Pye Corner Audio – Entangled Routes

Fantastic visions from The Head Technician

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Almost a decade has passed since Pye Corner Audio made its debut on Ghost Box. At the time, the label was vaunted as the epicentre of something called “hauntology”. The term, borrowed from the philosopher Jacques Derrida, had come to refer to a distinctly English aesthetic sensibility – a kind of stillborn futurism that instead of looking forwards, harked back to the quotidian dread of ’70s public information films and the blurry, saturated sound and visuals of VHS technology.

No-one talks that much about hauntology anymore. But rather than fading away with the waning of that movement, it’s possible to see how the influence of Ghost Box – and its carefully curated roster of sonic sorcerers immersing themselves in the analogue eerie – have percolated into the culture at large. You can see it in the dystopian internet satire Scarfolk; in films such as Peter Strickland’s Berberian Sound Studio and Ben Wheatley’s A Field In England; and even in the rediscovery of figures like the late novelist Robert Aickman, whose uncanny not-quite-horror stories have a way of lingering in the imagination. These days, it feels like ghosts are all around us.

You could also track the influence of Ghost Box by the gently rising profile of Pye Corner Audio itself. The term “itself” feels more appropriate than “himself”, because although Pye Corner Audio is one man – a former tape operator turned musician named Martin Jenkins – his habit of referring to himself as “The Head Technician” gives the project the strange air of a shadowy bureau, investing its darkly evocative synth music with an eerie charge. In recent years, Pye Corner Audio has unfurled its tendrils into the mainstream, remixing the likes of Mogwai and Mark Lanegan and creeping onto sundry film and TV soundtracks. Yet somehow, The Head Technician has steered the project in a way that retains its sense of shadowy obscurity.

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Entangled Routes is Jenkins’s fourth album for Ghost Box, and the third in a trilogy of releases exploring the high-concept sci-fi themes. The conceptual jumping-off point this time is “mycorrhizal networks” – underground fungal pathways that, some scientists believe, constitute a kind of plant communication. It’s a fitting idea for a style of music rooted in analogue synthesis – imagine nature as an underground web of patch cables, creating circuits that run deep into the earth. (You might say there’s something in the soil, as Ben Wheatley’s 2021 horror film In The Earth explored a similar theme.)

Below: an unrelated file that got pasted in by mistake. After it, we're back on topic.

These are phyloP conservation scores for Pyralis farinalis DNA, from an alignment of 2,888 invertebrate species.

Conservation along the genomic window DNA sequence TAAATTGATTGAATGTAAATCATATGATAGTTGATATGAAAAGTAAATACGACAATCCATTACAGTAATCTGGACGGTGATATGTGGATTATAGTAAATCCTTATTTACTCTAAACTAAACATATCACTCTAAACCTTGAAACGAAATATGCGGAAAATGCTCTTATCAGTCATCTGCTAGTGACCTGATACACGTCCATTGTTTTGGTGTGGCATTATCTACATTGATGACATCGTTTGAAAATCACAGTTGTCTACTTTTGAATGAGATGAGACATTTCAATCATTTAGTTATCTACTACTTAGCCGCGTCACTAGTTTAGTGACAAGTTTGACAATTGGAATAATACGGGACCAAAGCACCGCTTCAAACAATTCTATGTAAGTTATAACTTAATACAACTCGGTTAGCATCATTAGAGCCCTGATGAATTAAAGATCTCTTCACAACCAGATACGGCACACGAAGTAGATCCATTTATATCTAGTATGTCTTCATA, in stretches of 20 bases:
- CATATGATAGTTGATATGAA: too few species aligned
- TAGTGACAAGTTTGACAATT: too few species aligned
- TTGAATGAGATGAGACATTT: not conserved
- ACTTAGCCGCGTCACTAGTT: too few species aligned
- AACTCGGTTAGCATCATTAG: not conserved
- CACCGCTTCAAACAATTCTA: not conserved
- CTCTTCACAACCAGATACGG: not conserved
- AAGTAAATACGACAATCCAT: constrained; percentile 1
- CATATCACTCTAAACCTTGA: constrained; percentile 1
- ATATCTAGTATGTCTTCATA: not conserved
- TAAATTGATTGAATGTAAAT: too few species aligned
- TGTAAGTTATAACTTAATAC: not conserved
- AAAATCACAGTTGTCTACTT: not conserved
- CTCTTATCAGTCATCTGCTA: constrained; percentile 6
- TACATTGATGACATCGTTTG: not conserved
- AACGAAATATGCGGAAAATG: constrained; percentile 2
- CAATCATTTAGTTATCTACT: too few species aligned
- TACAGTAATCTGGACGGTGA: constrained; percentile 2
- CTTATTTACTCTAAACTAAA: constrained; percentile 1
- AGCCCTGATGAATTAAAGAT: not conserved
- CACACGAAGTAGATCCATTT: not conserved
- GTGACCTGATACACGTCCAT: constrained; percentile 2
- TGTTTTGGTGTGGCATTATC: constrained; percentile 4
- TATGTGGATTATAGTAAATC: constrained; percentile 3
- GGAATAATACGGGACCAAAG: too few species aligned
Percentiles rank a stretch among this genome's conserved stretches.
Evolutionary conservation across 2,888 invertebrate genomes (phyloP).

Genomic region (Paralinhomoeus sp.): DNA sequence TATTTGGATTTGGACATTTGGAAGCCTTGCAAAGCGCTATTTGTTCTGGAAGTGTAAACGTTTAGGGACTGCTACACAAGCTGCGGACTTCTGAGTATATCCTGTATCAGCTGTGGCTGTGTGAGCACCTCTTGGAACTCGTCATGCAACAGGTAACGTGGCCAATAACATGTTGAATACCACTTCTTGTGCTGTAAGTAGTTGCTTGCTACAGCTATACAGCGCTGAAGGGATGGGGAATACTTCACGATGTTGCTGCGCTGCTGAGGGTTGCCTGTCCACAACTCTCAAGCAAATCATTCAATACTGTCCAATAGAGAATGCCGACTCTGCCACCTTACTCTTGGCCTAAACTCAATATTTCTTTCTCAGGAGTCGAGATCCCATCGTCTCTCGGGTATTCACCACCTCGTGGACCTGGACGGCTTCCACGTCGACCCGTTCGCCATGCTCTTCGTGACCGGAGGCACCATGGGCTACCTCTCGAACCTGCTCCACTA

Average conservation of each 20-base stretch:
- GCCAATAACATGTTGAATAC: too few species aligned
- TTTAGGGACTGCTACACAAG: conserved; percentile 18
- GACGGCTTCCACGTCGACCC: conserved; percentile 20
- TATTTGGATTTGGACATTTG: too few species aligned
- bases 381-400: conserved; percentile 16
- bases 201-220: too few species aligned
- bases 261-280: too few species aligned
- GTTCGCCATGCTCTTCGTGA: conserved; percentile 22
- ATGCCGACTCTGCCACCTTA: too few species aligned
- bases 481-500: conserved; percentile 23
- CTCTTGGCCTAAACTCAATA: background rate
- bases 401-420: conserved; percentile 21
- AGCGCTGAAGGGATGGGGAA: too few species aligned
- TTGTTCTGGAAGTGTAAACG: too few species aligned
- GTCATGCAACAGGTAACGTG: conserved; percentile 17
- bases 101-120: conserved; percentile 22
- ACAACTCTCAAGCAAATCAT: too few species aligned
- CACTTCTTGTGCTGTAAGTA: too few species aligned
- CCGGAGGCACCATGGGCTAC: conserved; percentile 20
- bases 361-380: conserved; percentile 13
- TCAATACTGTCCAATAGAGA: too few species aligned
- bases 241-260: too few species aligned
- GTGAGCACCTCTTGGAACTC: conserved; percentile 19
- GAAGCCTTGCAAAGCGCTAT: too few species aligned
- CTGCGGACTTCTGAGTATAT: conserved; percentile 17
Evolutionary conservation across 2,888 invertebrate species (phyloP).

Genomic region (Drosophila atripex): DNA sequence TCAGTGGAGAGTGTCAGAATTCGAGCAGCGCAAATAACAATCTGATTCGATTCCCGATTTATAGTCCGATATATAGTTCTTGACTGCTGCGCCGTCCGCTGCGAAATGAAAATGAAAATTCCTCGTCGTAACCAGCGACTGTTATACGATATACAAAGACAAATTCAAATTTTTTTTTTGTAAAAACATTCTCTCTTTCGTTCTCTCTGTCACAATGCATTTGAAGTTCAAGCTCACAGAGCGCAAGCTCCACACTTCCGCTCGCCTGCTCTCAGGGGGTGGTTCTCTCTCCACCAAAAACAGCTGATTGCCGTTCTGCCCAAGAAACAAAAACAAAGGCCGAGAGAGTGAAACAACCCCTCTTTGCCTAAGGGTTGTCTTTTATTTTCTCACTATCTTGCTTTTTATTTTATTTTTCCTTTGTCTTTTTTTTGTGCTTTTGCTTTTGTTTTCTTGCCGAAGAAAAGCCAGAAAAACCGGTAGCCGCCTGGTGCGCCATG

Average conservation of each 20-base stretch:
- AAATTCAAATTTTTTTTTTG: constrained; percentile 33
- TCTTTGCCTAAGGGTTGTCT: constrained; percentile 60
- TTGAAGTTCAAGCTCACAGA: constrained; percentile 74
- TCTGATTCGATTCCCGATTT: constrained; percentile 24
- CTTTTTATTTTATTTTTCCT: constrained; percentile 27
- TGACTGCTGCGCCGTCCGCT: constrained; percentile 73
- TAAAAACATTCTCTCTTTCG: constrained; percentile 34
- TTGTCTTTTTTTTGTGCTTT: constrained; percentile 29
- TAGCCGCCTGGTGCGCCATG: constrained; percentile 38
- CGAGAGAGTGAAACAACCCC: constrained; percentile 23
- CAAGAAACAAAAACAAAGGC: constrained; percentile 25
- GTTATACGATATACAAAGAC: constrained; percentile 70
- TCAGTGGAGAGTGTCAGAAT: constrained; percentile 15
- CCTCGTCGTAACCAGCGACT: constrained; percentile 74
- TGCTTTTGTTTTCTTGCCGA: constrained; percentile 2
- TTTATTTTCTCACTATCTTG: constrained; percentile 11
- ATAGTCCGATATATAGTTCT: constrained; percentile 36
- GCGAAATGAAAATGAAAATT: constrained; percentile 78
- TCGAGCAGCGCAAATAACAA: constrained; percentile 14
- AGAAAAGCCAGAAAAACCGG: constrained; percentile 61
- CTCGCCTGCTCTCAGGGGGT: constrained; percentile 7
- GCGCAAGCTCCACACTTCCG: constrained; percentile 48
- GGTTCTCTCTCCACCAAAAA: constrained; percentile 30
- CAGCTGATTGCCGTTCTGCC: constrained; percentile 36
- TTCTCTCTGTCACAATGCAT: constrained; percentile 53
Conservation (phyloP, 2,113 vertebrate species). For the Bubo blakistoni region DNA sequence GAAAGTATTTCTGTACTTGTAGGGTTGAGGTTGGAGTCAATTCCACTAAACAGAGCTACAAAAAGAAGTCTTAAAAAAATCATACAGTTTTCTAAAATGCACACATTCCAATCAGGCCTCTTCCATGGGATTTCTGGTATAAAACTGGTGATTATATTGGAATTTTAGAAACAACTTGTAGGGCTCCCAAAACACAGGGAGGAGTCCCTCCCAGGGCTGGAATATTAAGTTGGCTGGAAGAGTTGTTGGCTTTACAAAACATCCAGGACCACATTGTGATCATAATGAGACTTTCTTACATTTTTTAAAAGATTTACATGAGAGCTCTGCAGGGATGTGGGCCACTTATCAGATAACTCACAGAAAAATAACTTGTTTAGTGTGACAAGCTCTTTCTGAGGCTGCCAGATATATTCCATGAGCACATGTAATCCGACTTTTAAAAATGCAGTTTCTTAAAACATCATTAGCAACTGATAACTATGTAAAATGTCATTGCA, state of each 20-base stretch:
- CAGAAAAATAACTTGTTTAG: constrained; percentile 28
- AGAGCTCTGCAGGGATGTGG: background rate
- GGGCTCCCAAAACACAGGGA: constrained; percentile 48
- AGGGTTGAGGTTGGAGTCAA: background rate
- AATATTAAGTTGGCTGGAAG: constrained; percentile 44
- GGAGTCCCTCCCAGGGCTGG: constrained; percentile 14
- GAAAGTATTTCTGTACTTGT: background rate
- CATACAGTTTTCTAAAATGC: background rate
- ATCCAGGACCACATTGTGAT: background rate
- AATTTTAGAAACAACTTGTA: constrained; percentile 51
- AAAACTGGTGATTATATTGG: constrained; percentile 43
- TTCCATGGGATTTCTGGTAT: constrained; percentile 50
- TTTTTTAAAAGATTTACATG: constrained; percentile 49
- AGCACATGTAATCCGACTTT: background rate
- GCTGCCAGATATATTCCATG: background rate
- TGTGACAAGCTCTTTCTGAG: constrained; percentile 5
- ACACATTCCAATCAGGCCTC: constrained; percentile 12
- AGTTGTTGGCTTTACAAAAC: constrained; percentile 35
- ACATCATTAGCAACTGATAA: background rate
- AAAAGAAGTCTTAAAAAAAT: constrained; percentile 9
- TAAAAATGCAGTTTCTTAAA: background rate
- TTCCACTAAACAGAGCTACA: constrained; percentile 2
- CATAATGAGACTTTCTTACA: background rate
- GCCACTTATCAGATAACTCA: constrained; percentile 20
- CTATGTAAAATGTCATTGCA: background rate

Certainly, this is some of Pye Corner Audio’s strongest output to date. The synths have never sounded better – hear how “Phantom Orchid” and “The Creeper” summon up thick, viscous tones that bring to mind the saturated colours of an ’80s TV ident. There is a sense of propulsion here, meanwhile, that separates Pye Corner Audio from his waftier kin. The Head Technician’s music has often lurked in the shadows around the edge of the dancefloor, and tracks like “Growth Potential” and “Earthwork” couple arpeggiated synths to thunking rhythms in a way that is unquestionably gripping.

Ultimately, though, this music is all about building atmosphere, and on that count even the interludes deliver. “Paleolith” and “The Long Now” are brief but evocative, intensifying the sense of narrative beat – little moments of repose before the tension cranks up again. The virtues of restraint pay off on a track like “Hive Mind”, a masterclass in slow build that resembles a rain-sodden English take on the ’80s horror soundtracks of John Carpenter. One can only guess at the specific plot details of this imaginary film, but you just know that this is the moment the pursuit begins.

The last decade or so has seen experimental musicians such as Blanck Mass and The Haxan Cloak make the leap from underground music ubiquity to become actual film composers. It’s a path you could certainly see Pye Corner Audio taking. Yet so well-crafted is his music, so fleshed out are his concepts, that you can perhaps see why he’s chosen not to hitch his sounds to another’s vision. An album like Entangled Routes doesn’t need to be tied to moving images to reach its potential. Press play and it works its magic, imprinting its strange and fantastic visions direct onto your mind’s eye.

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